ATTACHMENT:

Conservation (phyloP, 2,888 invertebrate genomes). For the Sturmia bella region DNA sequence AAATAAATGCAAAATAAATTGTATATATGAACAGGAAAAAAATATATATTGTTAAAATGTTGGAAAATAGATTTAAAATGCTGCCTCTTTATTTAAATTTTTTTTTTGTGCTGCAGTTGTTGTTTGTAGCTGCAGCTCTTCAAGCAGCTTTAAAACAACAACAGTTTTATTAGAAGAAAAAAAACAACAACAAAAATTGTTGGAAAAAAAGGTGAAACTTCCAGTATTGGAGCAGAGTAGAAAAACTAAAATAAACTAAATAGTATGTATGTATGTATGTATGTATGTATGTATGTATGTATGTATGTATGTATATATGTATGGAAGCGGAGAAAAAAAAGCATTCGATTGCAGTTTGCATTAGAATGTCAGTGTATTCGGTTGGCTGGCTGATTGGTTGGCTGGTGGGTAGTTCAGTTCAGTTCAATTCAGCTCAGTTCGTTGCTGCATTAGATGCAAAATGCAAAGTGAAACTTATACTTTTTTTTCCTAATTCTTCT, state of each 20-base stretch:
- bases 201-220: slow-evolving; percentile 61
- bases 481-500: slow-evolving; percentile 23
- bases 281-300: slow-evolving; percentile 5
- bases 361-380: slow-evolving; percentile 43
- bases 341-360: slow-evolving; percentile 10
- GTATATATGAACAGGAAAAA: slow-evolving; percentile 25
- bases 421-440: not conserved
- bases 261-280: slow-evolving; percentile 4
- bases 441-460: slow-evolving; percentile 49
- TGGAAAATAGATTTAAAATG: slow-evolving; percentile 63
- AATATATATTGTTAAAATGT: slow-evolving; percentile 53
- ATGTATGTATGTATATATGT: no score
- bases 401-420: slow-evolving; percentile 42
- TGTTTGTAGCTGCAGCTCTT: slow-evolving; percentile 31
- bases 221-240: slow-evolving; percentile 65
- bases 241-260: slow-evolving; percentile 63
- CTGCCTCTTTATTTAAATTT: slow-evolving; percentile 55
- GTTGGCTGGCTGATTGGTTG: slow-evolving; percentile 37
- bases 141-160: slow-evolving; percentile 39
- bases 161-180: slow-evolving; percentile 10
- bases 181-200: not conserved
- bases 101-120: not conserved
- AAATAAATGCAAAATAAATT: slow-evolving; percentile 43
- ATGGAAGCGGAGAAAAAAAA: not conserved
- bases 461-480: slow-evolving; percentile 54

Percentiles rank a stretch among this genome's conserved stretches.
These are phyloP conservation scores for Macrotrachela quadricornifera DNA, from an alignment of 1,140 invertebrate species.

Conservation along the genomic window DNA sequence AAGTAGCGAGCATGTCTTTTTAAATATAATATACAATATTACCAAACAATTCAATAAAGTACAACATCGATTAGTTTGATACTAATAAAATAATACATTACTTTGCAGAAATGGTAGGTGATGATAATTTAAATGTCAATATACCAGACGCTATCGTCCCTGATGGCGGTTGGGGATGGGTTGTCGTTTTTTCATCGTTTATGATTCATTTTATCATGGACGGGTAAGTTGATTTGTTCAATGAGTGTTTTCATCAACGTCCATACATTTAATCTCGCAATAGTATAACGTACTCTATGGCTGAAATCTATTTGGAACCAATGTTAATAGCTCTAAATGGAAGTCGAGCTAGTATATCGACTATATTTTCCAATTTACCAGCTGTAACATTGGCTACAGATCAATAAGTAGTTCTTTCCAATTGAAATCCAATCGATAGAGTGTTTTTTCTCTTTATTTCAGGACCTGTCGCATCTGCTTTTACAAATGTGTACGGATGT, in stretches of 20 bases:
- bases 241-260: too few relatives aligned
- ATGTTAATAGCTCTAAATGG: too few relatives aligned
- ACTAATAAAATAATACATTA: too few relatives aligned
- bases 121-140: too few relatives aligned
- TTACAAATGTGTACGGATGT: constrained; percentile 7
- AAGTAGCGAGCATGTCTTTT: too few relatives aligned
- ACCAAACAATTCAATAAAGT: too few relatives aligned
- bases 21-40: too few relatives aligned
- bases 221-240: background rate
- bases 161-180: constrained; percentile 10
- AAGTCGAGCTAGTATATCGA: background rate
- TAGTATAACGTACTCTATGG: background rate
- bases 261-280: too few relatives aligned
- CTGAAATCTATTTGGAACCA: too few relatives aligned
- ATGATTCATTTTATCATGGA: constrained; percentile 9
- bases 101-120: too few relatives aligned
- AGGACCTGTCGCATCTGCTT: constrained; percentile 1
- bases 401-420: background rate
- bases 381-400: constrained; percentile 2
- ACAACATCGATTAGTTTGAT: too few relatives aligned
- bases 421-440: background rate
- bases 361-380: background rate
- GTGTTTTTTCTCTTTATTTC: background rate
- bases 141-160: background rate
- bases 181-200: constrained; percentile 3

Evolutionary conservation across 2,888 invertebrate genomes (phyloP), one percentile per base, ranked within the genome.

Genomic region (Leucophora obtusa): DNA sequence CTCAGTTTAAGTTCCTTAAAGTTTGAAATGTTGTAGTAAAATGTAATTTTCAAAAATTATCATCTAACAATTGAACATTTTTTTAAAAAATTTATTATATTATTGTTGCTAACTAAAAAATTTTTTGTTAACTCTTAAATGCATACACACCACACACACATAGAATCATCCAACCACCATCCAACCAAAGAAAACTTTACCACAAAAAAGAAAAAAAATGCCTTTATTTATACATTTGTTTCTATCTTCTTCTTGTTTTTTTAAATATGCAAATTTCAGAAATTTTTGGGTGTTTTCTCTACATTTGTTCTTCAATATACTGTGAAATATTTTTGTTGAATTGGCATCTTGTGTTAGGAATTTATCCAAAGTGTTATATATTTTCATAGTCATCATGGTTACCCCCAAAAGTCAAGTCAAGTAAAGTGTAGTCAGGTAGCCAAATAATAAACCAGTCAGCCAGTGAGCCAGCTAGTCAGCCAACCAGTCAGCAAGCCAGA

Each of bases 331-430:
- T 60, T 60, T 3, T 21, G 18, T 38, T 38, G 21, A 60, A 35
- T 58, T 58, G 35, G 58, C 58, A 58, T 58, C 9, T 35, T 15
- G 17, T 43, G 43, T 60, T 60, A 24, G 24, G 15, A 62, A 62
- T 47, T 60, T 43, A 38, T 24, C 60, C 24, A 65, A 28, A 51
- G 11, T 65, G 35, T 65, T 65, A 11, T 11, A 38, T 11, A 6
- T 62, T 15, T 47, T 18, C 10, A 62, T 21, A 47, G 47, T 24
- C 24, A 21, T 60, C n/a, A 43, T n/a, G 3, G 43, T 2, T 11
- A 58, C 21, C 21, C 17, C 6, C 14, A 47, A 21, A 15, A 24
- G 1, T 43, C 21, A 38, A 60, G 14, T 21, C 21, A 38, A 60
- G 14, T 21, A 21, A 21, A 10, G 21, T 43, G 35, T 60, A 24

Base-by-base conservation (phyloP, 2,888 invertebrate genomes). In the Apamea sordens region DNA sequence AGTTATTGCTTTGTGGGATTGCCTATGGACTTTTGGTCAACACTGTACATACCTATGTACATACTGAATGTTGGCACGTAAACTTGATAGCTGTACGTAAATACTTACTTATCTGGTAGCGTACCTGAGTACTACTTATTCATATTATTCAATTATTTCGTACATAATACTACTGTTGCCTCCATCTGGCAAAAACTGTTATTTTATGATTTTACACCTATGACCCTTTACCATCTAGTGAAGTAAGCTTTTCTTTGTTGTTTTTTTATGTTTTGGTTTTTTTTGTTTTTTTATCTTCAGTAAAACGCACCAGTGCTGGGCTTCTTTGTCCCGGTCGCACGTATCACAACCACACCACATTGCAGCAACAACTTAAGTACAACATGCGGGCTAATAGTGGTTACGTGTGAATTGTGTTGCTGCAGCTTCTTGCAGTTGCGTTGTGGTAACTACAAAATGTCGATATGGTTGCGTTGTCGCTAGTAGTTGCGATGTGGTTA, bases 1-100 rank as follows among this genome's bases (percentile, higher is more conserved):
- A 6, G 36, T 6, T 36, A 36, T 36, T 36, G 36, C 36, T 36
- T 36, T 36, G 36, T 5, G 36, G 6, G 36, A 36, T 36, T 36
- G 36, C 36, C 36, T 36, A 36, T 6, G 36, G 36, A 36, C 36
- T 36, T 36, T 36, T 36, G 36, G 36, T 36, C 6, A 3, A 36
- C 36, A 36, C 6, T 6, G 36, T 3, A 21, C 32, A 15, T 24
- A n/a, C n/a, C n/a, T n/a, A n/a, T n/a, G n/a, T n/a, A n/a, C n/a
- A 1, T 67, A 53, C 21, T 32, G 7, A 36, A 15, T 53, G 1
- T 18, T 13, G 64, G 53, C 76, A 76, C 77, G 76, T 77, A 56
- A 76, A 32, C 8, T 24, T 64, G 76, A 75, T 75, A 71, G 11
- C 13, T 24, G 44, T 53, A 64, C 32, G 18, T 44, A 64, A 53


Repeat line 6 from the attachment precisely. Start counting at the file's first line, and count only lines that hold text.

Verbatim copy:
- bases 341-360: slow-evolving; percentile 10